And now we go back to steel.
Webco Industries manufactures and distributes carbon steel, stainless steel and other tubular steel products. The company is based in Oklahoma and was founded in 1959.
Webco Industries is, in many ways, your typical pink sheets manufacturer. The company has a long, profitable operating history and lots of tangible assets to back up the share price.
At present, the company trades (infrequently) at a sharp discount to book value and at severely depressed multiples compared to competitors.
Webco’s track record of growing sales and profits is solid. Since 2002, revenues have grown at 13.2% annually. Even in the worst 0f the economic crisis, the company remained EBITDA positive. Revenues for the twelve trailing months sit at an all-time high for the company. Still, the economics of the steel industry are not stellar. The manufacturing process is capital-intensive and foreign competition is a real threat. Even in strong years, Webco has struggled to achieve NOPAT/Invested Capital of much over 10%.
Webco has increased book value significantly through the last decade. The company does employ a significant amount of debt, but not materially more than its competitors.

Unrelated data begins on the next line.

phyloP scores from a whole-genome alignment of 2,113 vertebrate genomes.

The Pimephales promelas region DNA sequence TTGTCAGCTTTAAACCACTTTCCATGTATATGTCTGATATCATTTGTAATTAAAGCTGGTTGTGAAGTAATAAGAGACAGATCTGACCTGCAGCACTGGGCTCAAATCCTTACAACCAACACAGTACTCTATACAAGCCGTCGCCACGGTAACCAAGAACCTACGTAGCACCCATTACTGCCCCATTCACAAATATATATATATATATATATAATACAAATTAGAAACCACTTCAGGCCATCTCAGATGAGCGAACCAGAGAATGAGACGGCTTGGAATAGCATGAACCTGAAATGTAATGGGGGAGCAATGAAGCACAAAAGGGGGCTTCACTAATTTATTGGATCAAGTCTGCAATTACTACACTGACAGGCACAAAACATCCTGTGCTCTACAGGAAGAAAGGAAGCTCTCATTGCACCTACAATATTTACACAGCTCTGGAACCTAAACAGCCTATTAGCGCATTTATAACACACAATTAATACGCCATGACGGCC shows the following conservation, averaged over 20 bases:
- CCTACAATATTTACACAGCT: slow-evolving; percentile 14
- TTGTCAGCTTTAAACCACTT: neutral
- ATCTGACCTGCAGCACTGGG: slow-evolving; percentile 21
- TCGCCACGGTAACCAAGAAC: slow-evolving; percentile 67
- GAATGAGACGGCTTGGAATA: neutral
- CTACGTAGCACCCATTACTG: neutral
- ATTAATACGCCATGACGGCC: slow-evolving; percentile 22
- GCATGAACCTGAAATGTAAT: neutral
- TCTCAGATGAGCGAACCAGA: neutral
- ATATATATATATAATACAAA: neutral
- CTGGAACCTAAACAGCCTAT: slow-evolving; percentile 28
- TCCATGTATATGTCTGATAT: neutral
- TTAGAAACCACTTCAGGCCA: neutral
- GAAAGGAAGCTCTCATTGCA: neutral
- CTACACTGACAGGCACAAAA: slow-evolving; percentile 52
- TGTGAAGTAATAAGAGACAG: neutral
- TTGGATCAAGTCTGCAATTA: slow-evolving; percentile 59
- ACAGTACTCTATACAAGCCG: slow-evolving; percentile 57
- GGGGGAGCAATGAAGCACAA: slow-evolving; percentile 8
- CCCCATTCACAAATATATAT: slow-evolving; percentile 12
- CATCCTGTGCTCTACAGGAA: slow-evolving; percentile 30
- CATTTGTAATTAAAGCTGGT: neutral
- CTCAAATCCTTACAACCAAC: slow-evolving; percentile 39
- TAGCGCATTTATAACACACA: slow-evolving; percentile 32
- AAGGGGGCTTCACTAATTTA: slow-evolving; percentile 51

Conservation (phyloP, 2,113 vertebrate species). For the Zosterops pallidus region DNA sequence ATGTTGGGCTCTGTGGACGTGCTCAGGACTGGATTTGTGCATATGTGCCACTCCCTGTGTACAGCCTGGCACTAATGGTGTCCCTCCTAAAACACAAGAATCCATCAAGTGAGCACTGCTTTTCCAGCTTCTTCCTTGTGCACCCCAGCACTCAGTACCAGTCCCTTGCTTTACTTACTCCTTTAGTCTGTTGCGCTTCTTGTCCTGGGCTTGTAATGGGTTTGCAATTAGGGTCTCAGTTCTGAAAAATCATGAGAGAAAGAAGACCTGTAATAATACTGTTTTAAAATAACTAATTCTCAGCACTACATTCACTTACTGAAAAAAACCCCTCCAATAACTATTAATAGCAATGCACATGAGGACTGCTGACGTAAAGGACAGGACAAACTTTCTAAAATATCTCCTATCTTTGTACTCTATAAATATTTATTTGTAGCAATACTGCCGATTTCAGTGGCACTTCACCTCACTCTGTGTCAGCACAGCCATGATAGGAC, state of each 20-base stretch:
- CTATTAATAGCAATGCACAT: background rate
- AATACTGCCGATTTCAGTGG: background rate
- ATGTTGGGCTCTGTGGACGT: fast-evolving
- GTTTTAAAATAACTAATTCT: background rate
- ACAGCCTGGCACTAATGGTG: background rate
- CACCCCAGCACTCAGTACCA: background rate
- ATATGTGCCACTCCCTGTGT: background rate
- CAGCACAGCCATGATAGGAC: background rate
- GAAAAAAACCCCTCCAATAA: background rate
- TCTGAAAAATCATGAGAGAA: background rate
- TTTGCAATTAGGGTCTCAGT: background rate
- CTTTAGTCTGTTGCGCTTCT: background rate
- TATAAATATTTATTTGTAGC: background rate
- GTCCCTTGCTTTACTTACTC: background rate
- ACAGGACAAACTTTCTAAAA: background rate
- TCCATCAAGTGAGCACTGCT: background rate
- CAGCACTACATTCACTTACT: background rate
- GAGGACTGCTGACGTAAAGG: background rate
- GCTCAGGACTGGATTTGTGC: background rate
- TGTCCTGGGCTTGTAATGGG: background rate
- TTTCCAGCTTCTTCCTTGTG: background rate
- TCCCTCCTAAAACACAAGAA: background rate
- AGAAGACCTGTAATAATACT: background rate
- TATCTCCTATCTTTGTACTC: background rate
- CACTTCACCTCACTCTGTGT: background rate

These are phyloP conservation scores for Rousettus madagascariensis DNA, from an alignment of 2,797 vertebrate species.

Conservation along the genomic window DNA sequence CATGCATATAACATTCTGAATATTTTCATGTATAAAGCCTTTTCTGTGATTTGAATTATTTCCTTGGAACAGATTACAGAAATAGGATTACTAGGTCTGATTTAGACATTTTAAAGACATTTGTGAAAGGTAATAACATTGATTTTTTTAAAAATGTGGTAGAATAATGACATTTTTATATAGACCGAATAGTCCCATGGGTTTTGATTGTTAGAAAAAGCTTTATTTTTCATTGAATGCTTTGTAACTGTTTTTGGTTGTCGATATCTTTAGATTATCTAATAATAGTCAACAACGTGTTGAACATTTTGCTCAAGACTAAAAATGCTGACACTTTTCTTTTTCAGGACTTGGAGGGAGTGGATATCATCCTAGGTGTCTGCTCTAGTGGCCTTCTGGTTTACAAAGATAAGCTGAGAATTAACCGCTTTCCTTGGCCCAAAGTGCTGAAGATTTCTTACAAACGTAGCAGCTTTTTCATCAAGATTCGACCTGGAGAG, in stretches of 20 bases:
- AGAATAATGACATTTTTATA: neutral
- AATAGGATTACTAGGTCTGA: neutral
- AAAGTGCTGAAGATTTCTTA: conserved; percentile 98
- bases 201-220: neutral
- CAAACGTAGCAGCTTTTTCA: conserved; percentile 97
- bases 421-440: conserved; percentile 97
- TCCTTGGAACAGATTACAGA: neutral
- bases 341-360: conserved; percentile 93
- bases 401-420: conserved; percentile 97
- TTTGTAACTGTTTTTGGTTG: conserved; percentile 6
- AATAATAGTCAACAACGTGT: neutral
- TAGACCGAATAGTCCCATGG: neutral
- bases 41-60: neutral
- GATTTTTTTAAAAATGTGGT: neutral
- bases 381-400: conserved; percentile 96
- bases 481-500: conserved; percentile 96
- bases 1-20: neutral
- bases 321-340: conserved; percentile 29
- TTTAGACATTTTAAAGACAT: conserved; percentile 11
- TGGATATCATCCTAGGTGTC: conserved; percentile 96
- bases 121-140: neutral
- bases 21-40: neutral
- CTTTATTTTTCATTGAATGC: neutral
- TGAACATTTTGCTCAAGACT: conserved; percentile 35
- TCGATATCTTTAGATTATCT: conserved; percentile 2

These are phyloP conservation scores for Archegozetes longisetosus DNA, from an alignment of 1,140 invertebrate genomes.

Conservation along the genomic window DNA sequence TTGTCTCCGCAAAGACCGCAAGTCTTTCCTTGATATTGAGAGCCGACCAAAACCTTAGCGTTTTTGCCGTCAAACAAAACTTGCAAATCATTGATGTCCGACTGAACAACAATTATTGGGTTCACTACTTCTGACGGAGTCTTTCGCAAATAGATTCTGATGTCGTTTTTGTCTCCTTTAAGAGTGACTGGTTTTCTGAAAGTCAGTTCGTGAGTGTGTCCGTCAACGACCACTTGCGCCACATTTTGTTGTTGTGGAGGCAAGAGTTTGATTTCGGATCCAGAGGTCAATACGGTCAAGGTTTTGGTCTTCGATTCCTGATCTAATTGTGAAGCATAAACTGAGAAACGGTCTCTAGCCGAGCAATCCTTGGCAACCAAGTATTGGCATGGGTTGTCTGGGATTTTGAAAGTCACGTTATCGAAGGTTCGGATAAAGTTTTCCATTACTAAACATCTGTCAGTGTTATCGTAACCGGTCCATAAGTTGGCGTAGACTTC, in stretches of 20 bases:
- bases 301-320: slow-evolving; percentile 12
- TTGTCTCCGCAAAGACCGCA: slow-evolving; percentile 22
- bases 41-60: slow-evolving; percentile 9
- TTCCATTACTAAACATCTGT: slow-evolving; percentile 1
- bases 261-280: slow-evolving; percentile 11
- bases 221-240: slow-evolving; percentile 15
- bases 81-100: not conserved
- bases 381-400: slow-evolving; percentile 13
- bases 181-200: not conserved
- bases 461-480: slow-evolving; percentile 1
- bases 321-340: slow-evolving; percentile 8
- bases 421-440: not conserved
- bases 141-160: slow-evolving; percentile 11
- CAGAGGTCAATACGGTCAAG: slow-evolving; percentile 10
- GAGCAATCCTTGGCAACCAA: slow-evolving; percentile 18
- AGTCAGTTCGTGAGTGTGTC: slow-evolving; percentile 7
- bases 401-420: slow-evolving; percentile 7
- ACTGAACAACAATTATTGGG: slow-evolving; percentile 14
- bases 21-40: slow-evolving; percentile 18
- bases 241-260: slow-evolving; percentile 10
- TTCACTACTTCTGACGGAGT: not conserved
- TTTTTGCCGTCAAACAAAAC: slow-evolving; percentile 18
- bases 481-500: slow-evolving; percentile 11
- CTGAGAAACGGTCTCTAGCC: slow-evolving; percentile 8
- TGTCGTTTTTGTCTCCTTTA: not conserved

With a P/E of 3.63 and an EV/EBITDA of 4.00, Webco looks cheap on an absolute basis. The company also looks cheap when compared to a group of steel manufacturers with enterprise values under $1 billion. Webco has a superior gross margin, EBITDA margin and net margin to most others, yet trades at less than half the valuation.
The average EV/EBITDA for these competitors is 8.59. It’s unlikely that Webco will ever trade at that level, due to its small size and obscurity. However, if Webco would trade up to just 80% of its competitors’ valuation (EV/EBITDA of 6.87) then equity value would rise by 150%!
The biggest mark against Webco Industries is its lack of free cash flow. The steel industry is mature and true growth opportunities are scarce, yet the company directs all of its operating cash flow year after year to capital expenditures. The company itself is confident in its ability to create growth through capital spending, with the CEO saying “We are progressing with the development of additional facilities and new product offerings. It is our intention to continuously deploy capital in pursuit of organic growth opportunities that are consistent with our long-term niche strategy” in the most recent quarterly report.
Time will tell.
At 68% of book value and 3.63 times trailing earnings, Webco Industries looks like a great value for patient investors. If management can grow the company in a disciplined manner, acquirers may come calling.
Disclosure: An account I manage holds Webco Industries.
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